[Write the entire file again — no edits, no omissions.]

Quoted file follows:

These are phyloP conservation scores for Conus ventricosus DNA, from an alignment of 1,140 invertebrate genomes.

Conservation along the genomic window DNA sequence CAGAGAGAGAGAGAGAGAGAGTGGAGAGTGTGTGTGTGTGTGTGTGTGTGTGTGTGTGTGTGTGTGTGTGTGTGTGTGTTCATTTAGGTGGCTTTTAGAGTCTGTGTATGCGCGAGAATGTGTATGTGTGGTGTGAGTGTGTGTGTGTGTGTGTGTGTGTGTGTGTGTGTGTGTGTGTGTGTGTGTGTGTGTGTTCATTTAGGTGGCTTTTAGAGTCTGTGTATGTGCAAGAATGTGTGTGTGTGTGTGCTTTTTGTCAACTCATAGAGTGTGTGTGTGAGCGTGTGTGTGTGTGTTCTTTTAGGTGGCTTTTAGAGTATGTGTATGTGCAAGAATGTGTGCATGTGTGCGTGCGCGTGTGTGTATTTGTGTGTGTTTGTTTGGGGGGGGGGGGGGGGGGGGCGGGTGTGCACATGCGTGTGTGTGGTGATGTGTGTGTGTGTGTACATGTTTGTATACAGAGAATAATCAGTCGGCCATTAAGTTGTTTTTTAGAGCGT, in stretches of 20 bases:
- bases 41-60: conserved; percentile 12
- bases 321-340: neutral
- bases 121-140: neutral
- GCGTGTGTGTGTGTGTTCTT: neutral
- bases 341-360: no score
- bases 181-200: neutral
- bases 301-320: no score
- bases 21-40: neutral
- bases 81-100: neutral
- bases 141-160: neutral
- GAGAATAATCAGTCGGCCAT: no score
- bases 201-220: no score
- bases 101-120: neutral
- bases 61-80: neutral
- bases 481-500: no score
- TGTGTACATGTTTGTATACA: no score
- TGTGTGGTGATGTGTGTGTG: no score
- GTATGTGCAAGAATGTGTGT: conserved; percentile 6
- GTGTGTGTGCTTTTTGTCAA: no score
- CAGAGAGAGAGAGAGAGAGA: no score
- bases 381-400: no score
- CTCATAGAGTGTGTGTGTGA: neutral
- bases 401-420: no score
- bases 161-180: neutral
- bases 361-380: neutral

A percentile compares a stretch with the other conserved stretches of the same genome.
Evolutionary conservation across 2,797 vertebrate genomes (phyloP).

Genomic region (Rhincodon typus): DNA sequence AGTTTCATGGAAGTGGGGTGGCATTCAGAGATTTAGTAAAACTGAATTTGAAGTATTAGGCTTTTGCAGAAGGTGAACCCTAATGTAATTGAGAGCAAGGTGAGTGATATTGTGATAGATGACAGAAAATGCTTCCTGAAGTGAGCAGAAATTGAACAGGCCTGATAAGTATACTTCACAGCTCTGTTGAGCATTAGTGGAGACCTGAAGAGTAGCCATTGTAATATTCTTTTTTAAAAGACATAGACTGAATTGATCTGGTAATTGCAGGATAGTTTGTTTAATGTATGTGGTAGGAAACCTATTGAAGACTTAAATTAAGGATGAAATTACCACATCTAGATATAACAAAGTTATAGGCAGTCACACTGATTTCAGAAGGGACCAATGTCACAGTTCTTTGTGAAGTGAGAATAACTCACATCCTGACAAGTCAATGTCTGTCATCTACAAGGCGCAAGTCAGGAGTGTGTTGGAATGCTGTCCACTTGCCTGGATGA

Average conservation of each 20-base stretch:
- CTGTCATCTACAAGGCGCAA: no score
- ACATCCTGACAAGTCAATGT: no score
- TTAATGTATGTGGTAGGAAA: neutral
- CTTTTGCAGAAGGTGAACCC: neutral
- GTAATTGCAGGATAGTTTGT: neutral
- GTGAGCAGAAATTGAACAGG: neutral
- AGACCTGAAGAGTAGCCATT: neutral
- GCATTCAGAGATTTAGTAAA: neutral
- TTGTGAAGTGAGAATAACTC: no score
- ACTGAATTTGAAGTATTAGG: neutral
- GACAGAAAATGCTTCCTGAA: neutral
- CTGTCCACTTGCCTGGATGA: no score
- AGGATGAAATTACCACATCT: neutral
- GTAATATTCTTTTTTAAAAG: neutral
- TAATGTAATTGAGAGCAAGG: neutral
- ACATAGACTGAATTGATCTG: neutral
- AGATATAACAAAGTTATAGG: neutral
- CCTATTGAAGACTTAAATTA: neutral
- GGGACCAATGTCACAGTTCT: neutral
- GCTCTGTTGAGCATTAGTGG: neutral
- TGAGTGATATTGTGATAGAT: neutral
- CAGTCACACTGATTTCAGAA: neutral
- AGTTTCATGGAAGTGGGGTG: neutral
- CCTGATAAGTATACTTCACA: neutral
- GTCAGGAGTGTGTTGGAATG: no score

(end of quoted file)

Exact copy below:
These are phyloP conservation scores for Conus ventricosus DNA, from an alignment of 1,140 invertebrate genomes.

Conservation along the genomic window DNA sequence CAGAGAGAGAGAGAGAGAGAGTGGAGAGTGTGTGTGTGTGTGTGTGTGTGTGTGTGTGTGTGTGTGTGTGTGTGTGTGTTCATTTAGGTGGCTTTTAGAGTCTGTGTATGCGCGAGAATGTGTATGTGTGGTGTGAGTGTGTGTGTGTGTGTGTGTGTGTGTGTGTGTGTGTGTGTGTGTGTGTGTGTGTGTGTTCATTTAGGTGGCTTTTAGAGTCTGTGTATGTGCAAGAATGTGTGTGTGTGTGTGCTTTTTGTCAACTCATAGAGTGTGTGTGTGAGCGTGTGTGTGTGTGTTCTTTTAGGTGGCTTTTAGAGTATGTGTATGTGCAAGAATGTGTGCATGTGTGCGTGCGCGTGTGTGTATTTGTGTGTGTTTGTTTGGGGGGGGGGGGGGGGGGGGCGGGTGTGCACATGCGTGTGTGTGGTGATGTGTGTGTGTGTGTACATGTTTGTATACAGAGAATAATCAGTCGGCCATTAAGTTGTTTTTTAGAGCGT, in stretches of 20 bases:
- bases 41-60: conserved; percentile 12
- bases 321-340: neutral
- bases 121-140: neutral
- GCGTGTGTGTGTGTGTTCTT: neutral
- bases 341-360: no score
- bases 181-200: neutral
- bases 301-320: no score
- bases 21-40: neutral
- bases 81-100: neutral
- bases 141-160: neutral
- GAGAATAATCAGTCGGCCAT: no score
- bases 201-220: no score
- bases 101-120: neutral
- bases 61-80: neutral
- bases 481-500: no score
- TGTGTACATGTTTGTATACA: no score
- TGTGTGGTGATGTGTGTGTG: no score
- GTATGTGCAAGAATGTGTGT: conserved; percentile 6
- GTGTGTGTGCTTTTTGTCAA: no score
- CAGAGAGAGAGAGAGAGAGA: no score
- bases 381-400: no score
- CTCATAGAGTGTGTGTGTGA: neutral
- bases 401-420: no score
- bases 161-180: neutral
- bases 361-380: neutral

A percentile compares a stretch with the other conserved stretches of the same genome.
Evolutionary conservation across 2,797 vertebrate genomes (phyloP).

Genomic region (Rhincodon typus): DNA sequence AGTTTCATGGAAGTGGGGTGGCATTCAGAGATTTAGTAAAACTGAATTTGAAGTATTAGGCTTTTGCAGAAGGTGAACCCTAATGTAATTGAGAGCAAGGTGAGTGATATTGTGATAGATGACAGAAAATGCTTCCTGAAGTGAGCAGAAATTGAACAGGCCTGATAAGTATACTTCACAGCTCTGTTGAGCATTAGTGGAGACCTGAAGAGTAGCCATTGTAATATTCTTTTTTAAAAGACATAGACTGAATTGATCTGGTAATTGCAGGATAGTTTGTTTAATGTATGTGGTAGGAAACCTATTGAAGACTTAAATTAAGGATGAAATTACCACATCTAGATATAACAAAGTTATAGGCAGTCACACTGATTTCAGAAGGGACCAATGTCACAGTTCTTTGTGAAGTGAGAATAACTCACATCCTGACAAGTCAATGTCTGTCATCTACAAGGCGCAAGTCAGGAGTGTGTTGGAATGCTGTCCACTTGCCTGGATGA

Average conservation of each 20-base stretch:
- CTGTCATCTACAAGGCGCAA: no score
- ACATCCTGACAAGTCAATGT: no score
- TTAATGTATGTGGTAGGAAA: neutral
- CTTTTGCAGAAGGTGAACCC: neutral
- GTAATTGCAGGATAGTTTGT: neutral
- GTGAGCAGAAATTGAACAGG: neutral
- AGACCTGAAGAGTAGCCATT: neutral
- GCATTCAGAGATTTAGTAAA: neutral
- TTGTGAAGTGAGAATAACTC: no score
- ACTGAATTTGAAGTATTAGG: neutral
- GACAGAAAATGCTTCCTGAA: neutral
- CTGTCCACTTGCCTGGATGA: no score
- AGGATGAAATTACCACATCT: neutral
- GTAATATTCTTTTTTAAAAG: neutral
- TAATGTAATTGAGAGCAAGG: neutral
- ACATAGACTGAATTGATCTG: neutral
- AGATATAACAAAGTTATAGG: neutral
- CCTATTGAAGACTTAAATTA: neutral
- GGGACCAATGTCACAGTTCT: neutral
- GCTCTGTTGAGCATTAGTGG: neutral
- TGAGTGATATTGTGATAGAT: neutral
- CAGTCACACTGATTTCAGAA: neutral
- AGTTTCATGGAAGTGGGGTG: neutral
- CCTGATAAGTATACTTCACA: neutral
- GTCAGGAGTGTGTTGGAATG: no score